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10. Hap on August 6, 2009 12:59 PM writes...

I don't think it's plagiarism because the rights to the work were essentially willingly transferred - the ghostwriters are paid for their lack of credit essentially. The PI in this case would be dishonest in the lack of acknowledgement of the source of "her" words. (I assume plagiarism to be where someone's work is unwilling copied without attribution.)

The charge of cheating is closer to accurate - because one is getting someone else's work without noting their contribution, and receiving professional credit for it (and the transfer can happen with their complicity). The only problem there is I figured that cheating required a much more stringent arena of behavior, but maybe that's not right.

However you slice it, the PI has plenty to answer for, and Wyeth still more yet. Dishonesty is still wrong, whatever classification it's under.

(Adventures in Ethics and Science would probably be a good place to find analysis, when Dr. Free-Ride analyzes it. There hasn't been a post in a week or so.)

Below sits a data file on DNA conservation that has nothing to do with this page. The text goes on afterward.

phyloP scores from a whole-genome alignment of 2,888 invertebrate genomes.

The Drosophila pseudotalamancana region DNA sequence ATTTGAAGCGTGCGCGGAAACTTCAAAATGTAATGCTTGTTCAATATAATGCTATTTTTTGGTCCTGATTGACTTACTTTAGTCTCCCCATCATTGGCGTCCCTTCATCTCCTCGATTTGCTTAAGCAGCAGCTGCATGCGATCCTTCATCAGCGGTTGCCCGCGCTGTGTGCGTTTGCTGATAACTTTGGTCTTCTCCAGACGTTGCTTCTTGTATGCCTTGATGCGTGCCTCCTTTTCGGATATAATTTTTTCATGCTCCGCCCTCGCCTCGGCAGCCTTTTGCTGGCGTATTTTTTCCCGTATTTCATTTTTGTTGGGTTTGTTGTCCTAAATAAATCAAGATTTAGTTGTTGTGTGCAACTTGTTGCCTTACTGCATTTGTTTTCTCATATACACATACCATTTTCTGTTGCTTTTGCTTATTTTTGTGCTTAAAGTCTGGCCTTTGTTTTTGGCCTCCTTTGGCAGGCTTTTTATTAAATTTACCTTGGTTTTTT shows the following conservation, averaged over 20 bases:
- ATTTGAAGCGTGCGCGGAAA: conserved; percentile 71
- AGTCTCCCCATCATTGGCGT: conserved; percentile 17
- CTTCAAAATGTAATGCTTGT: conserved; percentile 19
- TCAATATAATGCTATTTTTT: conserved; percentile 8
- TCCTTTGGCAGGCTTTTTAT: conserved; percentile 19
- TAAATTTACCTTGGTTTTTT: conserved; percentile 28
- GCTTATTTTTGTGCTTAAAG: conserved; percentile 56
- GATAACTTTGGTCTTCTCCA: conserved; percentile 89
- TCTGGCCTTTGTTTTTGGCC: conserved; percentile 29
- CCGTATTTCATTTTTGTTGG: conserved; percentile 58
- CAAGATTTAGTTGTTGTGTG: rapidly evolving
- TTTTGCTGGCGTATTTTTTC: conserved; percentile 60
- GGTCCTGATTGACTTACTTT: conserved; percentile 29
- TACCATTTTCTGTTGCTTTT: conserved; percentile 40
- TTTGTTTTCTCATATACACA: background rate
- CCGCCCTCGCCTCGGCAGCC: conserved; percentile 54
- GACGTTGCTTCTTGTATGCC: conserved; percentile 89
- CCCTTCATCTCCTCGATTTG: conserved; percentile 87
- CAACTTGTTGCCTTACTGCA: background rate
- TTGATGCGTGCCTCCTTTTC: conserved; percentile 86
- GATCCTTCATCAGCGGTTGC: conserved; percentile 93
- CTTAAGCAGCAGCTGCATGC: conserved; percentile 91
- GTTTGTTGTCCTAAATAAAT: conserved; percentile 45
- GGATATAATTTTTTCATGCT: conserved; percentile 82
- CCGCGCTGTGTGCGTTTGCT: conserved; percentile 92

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11. trrll on August 6, 2009 1:53 PM writes...

I assume plagiarism to be where someone's work is unwilling copied without attribution.

Plagiarism refers solely to misrepresenting somebody else's work as your own. It has nothing at all to do with the rights to the material, or whether the original author is willing. If the rights were transferred, it may be legal, but it is still plagiarism

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12. Lu on August 6, 2009 4:32 PM writes...

>11. trrll
>If the rights were transferred, it may be legal

Authorship is not transferable, it's inalienable. Whoever did the work is an author and this may not be changed.
Copyright, however, as a right to distribute etc, can be transferred.